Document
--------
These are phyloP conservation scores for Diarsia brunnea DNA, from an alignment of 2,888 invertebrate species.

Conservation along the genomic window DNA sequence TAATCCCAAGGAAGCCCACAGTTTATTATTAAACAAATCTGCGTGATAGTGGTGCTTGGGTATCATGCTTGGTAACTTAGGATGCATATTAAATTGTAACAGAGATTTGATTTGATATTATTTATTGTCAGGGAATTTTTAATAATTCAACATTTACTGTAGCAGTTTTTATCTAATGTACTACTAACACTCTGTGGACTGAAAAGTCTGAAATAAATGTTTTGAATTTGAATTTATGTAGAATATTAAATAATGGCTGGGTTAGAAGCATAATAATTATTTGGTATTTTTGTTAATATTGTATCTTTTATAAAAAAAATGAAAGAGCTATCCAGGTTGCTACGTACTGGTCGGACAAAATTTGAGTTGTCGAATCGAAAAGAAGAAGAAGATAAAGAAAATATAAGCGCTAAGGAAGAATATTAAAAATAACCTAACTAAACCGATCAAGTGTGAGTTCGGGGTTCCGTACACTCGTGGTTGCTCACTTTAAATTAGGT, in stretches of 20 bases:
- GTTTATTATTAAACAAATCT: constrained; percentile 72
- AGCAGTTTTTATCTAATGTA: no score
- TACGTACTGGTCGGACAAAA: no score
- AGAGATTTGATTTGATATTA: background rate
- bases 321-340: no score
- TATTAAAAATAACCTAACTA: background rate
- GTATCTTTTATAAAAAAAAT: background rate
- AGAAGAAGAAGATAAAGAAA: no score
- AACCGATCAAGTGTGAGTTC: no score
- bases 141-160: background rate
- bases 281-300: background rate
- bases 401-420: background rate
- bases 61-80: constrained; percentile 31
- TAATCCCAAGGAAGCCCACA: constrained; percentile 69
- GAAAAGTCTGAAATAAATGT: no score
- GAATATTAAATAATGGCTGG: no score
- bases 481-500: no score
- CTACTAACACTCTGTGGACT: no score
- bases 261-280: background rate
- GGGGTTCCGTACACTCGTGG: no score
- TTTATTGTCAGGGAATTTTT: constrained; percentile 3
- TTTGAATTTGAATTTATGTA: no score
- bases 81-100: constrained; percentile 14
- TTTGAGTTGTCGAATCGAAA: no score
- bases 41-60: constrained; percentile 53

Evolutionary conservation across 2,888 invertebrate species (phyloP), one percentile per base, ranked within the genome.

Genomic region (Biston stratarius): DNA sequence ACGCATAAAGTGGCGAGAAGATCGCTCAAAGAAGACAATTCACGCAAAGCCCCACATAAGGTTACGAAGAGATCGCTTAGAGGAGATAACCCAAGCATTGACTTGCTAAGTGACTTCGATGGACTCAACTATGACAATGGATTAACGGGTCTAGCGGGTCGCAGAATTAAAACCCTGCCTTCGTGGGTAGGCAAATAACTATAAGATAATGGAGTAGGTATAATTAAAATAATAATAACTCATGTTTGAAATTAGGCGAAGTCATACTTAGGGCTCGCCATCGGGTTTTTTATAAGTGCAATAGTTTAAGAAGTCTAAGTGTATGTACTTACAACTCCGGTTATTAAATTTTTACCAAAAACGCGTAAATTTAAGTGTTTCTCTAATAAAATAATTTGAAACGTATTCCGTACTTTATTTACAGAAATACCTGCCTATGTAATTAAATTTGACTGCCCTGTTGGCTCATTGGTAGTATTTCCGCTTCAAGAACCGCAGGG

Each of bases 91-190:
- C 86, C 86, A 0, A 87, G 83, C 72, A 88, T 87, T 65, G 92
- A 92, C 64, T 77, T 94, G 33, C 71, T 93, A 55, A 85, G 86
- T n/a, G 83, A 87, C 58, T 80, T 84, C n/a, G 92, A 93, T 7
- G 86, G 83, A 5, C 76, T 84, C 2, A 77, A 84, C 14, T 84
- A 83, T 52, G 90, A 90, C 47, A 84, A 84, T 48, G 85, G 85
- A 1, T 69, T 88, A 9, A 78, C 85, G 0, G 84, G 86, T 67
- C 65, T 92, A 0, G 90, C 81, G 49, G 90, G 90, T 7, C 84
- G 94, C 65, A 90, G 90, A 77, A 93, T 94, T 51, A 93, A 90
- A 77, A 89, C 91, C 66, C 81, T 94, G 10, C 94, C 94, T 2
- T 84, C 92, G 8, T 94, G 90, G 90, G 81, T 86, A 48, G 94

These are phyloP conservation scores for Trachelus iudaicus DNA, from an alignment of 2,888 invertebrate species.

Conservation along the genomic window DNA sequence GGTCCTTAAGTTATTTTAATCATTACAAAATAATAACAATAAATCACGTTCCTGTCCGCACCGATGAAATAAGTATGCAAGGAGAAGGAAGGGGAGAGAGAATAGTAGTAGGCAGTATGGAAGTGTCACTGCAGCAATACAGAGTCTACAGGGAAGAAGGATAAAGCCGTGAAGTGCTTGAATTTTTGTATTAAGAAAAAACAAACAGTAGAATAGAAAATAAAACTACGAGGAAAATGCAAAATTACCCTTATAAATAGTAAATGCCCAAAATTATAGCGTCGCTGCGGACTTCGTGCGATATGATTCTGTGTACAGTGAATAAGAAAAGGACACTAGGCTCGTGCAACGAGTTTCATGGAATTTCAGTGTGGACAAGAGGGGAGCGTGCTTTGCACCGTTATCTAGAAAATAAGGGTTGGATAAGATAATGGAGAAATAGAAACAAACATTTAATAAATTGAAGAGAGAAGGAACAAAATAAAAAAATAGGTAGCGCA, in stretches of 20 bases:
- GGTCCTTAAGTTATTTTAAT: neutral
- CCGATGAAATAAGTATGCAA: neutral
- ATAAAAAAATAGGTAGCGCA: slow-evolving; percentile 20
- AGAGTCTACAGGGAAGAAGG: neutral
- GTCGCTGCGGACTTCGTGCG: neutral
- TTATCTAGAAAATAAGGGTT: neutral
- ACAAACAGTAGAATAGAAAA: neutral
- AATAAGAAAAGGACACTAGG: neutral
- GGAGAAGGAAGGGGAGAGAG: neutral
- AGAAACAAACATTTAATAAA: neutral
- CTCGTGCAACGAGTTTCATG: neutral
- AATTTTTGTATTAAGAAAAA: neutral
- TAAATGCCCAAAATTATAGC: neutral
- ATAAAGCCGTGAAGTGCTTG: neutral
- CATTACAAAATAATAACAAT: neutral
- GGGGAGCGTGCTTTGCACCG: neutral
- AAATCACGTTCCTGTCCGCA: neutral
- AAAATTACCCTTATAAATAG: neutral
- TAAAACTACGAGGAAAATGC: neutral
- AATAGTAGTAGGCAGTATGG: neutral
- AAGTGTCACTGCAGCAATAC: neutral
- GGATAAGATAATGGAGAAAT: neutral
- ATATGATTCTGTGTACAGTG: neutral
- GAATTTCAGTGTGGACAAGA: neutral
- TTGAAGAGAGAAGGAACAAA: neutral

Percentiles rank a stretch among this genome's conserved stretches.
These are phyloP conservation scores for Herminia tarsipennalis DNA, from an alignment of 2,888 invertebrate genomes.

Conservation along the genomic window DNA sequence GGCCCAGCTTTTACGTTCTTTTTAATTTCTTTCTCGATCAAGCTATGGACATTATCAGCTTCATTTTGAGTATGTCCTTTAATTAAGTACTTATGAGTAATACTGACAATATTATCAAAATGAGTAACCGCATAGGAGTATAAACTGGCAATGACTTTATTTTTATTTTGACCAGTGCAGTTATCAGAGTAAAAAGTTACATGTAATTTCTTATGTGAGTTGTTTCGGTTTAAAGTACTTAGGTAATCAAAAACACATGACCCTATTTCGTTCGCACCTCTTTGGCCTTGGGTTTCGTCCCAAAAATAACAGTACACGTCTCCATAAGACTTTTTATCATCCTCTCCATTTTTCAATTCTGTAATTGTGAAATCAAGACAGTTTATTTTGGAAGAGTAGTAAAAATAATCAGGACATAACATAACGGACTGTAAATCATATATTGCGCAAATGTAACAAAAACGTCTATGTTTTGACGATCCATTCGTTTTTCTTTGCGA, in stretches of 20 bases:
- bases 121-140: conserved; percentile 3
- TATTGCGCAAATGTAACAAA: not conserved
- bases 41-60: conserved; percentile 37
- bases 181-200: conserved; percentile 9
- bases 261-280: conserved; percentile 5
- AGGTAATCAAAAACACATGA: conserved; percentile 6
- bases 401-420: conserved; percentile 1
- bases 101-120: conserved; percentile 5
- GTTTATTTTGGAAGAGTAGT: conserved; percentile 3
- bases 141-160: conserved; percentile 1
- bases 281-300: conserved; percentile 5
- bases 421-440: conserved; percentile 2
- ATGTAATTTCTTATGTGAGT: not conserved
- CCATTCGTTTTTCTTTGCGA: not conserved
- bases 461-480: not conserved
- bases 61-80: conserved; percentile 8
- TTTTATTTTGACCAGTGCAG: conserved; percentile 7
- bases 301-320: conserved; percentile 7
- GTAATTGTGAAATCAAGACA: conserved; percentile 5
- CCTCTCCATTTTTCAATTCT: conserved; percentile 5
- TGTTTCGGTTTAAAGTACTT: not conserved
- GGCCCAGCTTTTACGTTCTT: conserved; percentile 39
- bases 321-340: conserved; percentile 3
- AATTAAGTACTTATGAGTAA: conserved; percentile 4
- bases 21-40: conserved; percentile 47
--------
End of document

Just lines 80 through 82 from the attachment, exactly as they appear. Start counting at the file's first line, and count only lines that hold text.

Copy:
- bases 141-160: conserved; percentile 1
- bases 281-300: conserved; percentile 5
- bases 421-440: conserved; percentile 2